Anonymity starts with protecting your own machine, in order to mask your identity during communications. Tor is an open and distributed network that constantly bounces encrypted communications around a network of relays, so that no association can be made between the users (via IP address) and their data.
The Tor network, explained by the Tor Project:
To access the Tor network, use Tor Browser, included with Tails, or download it from the Tor website or its Github mirror, especially in Farsi, Turkish or Chinese. If you are browsing on a mobile device, Tor Browser is available under the name Orbot for Android or Onion for iOS.
But no network is infallible, as famous hacker Kevin Mitnick reminds us: “You have no control over the exit nodes, which may be under the control of government or law enforcement; you can still be profiled and possibly identified; and Tor is very slow.”
Also be aware that any anonymous access to the Internet rubs shoulders with the Darknet, which hosts a number of illegal markets, malicious activities and other “alt-content”. Nonetheless, Tor is increasingly penetrating the mainstream by supporting services that are directly associated with online privacy in a more transparent manner.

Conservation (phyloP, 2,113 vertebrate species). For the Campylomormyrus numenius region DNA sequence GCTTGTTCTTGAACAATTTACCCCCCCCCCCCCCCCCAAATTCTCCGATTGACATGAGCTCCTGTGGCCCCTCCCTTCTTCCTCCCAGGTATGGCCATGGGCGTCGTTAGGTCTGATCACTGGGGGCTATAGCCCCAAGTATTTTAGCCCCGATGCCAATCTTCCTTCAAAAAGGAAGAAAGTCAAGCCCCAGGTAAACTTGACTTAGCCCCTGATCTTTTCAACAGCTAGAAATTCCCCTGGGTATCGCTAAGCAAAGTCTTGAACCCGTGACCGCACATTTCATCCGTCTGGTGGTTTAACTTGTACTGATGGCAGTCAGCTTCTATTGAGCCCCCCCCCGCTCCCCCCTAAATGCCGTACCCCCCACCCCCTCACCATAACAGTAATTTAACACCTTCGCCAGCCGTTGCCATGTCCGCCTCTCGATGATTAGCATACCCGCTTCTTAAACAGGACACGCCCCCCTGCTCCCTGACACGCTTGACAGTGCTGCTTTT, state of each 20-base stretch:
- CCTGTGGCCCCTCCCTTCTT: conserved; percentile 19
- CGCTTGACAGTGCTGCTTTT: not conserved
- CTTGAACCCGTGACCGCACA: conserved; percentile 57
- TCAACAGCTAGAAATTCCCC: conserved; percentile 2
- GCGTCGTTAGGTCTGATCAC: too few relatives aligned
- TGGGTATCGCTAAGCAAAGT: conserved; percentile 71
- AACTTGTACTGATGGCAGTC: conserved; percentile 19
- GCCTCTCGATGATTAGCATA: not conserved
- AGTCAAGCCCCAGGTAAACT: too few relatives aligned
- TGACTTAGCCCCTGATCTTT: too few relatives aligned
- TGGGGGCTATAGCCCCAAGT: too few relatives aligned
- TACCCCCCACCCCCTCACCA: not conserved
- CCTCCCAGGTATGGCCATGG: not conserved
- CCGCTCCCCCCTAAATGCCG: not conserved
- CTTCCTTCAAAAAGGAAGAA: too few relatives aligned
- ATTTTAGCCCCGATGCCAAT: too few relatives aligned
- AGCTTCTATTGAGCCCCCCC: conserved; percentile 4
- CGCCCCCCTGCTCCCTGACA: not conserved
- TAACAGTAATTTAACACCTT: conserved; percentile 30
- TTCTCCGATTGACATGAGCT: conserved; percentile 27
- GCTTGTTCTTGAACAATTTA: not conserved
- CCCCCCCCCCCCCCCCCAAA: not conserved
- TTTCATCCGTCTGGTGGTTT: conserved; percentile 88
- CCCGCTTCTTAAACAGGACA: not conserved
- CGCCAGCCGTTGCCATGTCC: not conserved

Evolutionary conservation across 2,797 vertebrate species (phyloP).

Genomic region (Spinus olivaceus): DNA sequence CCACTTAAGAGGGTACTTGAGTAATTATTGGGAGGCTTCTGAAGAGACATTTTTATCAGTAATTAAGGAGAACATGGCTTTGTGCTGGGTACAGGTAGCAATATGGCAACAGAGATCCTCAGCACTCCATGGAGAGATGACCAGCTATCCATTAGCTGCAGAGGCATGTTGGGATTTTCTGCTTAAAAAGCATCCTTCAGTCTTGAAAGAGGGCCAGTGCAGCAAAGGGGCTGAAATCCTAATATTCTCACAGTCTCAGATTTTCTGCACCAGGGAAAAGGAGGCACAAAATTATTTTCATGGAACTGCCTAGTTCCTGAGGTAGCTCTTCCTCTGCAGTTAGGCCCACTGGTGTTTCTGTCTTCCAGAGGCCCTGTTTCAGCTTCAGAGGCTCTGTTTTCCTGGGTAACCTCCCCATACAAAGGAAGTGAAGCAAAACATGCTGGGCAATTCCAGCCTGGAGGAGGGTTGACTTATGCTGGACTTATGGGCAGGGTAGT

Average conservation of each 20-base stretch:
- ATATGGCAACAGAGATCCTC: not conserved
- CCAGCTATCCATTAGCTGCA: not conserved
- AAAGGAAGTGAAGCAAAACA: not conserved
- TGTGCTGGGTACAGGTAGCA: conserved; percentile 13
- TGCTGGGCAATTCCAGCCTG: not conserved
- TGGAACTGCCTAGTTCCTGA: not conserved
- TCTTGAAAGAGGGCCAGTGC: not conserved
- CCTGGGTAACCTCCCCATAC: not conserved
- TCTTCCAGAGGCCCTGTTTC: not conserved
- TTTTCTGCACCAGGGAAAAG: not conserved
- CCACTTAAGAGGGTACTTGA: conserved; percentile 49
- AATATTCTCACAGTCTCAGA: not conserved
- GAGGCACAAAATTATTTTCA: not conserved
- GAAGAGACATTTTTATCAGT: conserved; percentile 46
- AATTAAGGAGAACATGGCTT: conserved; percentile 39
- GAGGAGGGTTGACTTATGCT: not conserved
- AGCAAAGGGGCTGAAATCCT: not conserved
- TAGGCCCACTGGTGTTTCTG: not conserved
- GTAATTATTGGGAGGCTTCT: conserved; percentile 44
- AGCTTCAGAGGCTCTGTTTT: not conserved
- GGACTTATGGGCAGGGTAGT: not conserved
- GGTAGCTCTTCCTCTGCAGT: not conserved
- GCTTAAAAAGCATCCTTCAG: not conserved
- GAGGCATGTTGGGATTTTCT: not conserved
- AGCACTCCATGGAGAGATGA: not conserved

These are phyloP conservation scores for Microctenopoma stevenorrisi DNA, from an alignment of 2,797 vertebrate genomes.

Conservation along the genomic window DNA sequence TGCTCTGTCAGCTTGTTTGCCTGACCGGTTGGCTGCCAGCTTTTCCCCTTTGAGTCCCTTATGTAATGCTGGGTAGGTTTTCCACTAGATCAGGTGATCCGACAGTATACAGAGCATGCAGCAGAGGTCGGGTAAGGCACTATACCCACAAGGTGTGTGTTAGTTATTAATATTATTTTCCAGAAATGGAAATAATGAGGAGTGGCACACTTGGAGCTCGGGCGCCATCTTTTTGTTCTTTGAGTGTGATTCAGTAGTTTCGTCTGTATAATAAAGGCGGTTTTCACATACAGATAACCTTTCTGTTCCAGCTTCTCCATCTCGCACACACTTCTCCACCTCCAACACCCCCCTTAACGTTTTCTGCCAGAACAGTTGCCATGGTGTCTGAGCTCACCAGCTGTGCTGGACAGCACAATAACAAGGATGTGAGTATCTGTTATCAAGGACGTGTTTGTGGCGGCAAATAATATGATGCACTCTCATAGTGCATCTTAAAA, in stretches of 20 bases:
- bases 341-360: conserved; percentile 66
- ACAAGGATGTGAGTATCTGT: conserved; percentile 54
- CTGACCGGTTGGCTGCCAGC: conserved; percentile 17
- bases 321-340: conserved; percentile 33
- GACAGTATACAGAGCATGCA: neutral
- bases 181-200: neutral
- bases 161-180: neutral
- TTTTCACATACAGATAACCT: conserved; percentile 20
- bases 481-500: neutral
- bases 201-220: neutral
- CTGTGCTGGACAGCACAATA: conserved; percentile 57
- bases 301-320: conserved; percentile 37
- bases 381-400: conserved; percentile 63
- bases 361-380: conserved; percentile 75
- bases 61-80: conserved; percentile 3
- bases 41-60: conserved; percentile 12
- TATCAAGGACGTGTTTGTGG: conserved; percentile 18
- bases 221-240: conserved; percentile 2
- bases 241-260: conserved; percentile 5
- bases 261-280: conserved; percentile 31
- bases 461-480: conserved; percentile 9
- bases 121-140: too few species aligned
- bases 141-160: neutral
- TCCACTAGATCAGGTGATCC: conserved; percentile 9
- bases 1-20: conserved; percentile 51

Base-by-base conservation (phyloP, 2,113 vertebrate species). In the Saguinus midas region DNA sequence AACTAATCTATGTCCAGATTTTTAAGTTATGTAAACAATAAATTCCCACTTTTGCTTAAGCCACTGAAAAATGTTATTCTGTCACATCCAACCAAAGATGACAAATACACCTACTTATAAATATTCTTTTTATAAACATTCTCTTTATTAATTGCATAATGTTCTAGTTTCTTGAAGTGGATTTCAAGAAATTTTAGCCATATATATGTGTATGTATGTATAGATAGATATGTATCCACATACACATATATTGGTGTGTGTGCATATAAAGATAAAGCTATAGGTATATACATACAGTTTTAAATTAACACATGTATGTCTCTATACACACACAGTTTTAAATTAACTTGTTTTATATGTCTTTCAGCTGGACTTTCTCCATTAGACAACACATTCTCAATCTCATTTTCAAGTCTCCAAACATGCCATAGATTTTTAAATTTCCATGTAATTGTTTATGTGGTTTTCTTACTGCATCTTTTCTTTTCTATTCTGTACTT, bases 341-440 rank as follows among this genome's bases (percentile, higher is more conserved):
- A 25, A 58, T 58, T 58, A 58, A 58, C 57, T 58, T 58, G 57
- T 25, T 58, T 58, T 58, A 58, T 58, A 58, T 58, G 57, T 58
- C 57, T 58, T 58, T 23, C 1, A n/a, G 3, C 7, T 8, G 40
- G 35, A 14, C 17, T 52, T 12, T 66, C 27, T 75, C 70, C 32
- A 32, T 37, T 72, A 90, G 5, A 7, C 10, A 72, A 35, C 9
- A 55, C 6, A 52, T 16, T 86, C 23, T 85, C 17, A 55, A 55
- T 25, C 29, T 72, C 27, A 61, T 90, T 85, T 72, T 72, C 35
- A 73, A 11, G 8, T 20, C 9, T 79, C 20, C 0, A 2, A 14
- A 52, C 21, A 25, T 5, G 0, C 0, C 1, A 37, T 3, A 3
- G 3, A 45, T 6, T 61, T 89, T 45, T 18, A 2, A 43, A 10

3 – Use SecureDrop
If you have a particularly potent secret to share anonymously with the media, this dedicated project by the Freedom of the Press Foundation (presided by Snowden) was designed with you in mind. SecureDrop is an open-source submission system (originally created by the late Aaron Swartz) that media organizations can use to securely accept documents from and communicate with anonymous sources. All it demands of the whistleblower, once Tor Browser is installed and in use, is to memorize her unique code name.
Supposing you have steaming hot files to slip to the press, start by choosing a target organization that uses SecureDrop (a non-exhaustive list is here). In Tor Browser, enter the .onion address of the chosen organization and follow the instructions on its site. The process is detailed here.
Media outlets such as the New York Times, the Washington Post and The Intercept also list other secure options for anonymously sending information and documents. See which one works best for you, because end-to-end encryption requires that both sides (sender-receiver) use the same system.